Wildland Fire Update The National Interagency Fire Center (NIFC) based in Boise (Idaho) provides key information on current wildland fire situations, related information and background materials. The following information is updated daily and can be accessed directly:
State-by-State daily and year-to-date summary of fire activities http://www.nifc.gov/fireinfo/nfn.html
Year-to-date State-by-State total number of wildland fires and area burned (table) http://www.nifc.gov/fireinfo/nfnmap.html
Daily locations of large fires (map) http://www.nifc.gov/fireinfo/firemap.html
Incident Management Situation Reports (fires and area burned reported to NICC). The files include current, previous and archived reports
Prescribed Fire and Wildland Fire Use (year-to-date fires and area burned reported to NICC, posted weekly on Monday mornings) http://www.nifc.gov/news/RXWFUYTD.htm
Archived NICC Incident Management Reports (recent daily reports and archived daily reports 1994-1997) are provided by the Center for International Disaster Information (CIDI)
Fire Weather & Fire Danger Information TheWildland Fire Assessment System (WFAS) is a contribution of “The Fire Behavior Research Work Unit”, Missoula (Montana USA). The broad area component of the Wildland Fire Assessment System (WFAS) generates maps of selected fire weather and fire danger components.
Fire Danger (Potential) is a normalized adjective rating class across different fuel models and station locations. It is based on information provided by local station managers about the primary fuel model, fire danger index selected to reflect staffing level, and climatological class breakpoints. Low danger (Class 1) is green and extreme potential (Class 5) is red.
Fire danger maps for the United States for 13June 2002 (observation time) and 14 June 2002 (forecast) (Source: WAFS)
Dead fuel moisture responds solely to ambient environmental conditions and is critical in determining fire potential. Dead fuel moistures are classed by timelag.
10-HR Fuel Moisture
100-HR Fuel Moisture
1000-HR Fuel Moisture
Fuel moisture maps for conterminous US, 13 June 2002 (Source: WAFS)
The Keetch-Byram Drought Index (KBDI) is a soil/duffdrought index. Factors in the index are maximum daily temperature, dailyprecipitation, antecedent precipitation, and annual precipitation. The indexranges from 0 (no drought) to 800 (extreme drought) (details).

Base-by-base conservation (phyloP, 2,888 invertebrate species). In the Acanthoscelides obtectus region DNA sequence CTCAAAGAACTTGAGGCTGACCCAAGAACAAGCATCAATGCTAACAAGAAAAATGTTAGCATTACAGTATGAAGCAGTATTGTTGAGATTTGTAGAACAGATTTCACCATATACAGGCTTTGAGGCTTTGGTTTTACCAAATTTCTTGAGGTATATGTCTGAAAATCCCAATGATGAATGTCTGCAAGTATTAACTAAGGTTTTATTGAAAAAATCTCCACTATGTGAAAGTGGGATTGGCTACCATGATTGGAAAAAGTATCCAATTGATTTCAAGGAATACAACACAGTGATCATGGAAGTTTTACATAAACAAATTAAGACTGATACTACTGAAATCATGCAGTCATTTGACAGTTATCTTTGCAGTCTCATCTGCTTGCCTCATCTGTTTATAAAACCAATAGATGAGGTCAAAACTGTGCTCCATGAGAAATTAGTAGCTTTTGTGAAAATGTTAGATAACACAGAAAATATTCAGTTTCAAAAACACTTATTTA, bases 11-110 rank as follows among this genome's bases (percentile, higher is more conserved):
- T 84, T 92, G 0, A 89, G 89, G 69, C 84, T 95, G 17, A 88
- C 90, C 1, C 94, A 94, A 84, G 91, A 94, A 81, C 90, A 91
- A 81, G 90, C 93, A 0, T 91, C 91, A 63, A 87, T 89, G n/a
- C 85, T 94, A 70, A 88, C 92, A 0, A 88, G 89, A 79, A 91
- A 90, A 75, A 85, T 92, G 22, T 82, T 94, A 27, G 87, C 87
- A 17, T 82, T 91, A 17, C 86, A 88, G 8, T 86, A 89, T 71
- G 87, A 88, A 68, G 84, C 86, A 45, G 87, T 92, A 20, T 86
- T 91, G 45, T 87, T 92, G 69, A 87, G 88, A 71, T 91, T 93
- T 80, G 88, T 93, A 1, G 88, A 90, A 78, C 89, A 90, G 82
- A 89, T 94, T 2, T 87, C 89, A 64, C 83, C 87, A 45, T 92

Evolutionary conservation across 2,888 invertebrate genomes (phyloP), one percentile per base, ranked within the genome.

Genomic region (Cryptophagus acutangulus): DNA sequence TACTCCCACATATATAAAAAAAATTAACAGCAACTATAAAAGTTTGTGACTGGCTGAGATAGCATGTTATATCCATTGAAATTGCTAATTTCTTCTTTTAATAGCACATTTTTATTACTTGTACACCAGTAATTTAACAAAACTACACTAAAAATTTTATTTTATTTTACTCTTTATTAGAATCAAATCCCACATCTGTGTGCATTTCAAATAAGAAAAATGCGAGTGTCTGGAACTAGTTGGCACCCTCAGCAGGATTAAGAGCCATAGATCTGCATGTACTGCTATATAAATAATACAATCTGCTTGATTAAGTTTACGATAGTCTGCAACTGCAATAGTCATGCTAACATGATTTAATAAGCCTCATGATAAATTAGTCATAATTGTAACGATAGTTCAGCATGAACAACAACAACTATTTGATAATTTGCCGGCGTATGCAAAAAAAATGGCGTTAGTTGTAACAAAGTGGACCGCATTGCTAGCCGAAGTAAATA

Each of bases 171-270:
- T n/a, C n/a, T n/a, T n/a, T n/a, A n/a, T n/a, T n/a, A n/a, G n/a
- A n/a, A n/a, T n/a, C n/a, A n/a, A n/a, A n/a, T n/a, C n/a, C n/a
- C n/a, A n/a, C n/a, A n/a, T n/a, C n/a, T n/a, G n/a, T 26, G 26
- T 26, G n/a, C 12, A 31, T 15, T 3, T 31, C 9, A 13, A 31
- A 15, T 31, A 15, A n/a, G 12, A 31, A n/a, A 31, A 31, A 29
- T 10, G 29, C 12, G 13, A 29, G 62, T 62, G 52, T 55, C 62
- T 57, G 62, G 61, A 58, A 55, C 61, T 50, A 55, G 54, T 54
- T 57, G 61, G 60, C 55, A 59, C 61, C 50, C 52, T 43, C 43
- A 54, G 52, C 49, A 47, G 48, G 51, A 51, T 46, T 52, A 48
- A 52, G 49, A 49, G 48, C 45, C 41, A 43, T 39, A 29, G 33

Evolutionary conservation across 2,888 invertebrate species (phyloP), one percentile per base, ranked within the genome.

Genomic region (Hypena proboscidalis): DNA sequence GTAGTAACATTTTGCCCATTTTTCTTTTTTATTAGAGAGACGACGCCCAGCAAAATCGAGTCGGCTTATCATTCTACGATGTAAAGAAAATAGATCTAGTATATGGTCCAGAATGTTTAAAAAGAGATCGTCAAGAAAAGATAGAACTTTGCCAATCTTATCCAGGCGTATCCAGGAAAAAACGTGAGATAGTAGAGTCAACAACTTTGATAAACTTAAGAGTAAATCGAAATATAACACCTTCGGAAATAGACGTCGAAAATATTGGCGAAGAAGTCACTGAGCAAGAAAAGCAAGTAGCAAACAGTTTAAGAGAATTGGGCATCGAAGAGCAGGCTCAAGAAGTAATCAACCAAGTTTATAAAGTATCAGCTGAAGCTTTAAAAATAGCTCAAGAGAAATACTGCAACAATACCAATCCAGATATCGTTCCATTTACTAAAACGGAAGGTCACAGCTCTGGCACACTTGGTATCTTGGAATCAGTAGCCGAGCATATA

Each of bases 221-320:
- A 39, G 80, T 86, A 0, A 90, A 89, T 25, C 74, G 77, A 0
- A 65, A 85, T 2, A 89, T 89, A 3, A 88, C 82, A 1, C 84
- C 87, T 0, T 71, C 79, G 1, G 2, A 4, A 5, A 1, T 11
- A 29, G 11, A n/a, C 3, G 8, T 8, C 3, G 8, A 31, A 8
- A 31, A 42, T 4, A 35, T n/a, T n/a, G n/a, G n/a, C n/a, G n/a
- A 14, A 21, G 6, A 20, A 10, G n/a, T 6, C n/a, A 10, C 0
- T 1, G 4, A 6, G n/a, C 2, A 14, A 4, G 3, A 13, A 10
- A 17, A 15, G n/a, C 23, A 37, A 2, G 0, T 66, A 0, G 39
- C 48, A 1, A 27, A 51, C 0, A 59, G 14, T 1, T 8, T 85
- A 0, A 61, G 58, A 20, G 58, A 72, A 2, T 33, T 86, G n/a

Keetch-Byram Drought Index Maps for conterminous US, 13 June2002 (Source: WAFS)
Latest satellite images, showing heat signatures and smoke plumes from fires burning in Colorado andNew Mexico:
Operational Significant Event Imagery (OSEI) The following significant events were identified by Satellite Analysis Branch meteorologists and reviewed by the OSEI support team of the National Oceanic and Atmospheric Administration (NOAA):
NESDIS/OSEI NOAA-14 POES AVHRR LAC satellite images, Heat signatures (red) and smoke plumes (light blue haze) are visible from fires burning in Colorado and Mid-Atlantic US. (Source: OSEI/NOAA)
Preventing forest fires
The Australian fires destroyed huge swathes ofland
The fires currently raging in Colorado are far from unique.
On Thursday, a state of emergency was declared because of a blaze in Siberia, and only last year Australia suffered its worst fire in living memory. Authorities round the world are desperate to prevent the loss of life, revenue, flora and fauna caused by forest fires. But still the fires rage on. Robert Henricks, a policy analyst for the United States Department of Agriculture Forest Service (USDA), said that one of the most important methods of fire prevention is educating the public.
Wooden houses are especially at risk
More than four out of every five forest fires are started by people,according to the US Federal Emergency Management Agency. Some, like the huge blaze in Australia last year, are due to arson, butnegligent behaviour such as smoking in forested areas or failing to extinguishcampfires has caused many serious blazes. An illegal campfire is thought to have been the cause of the current blaze inColorado.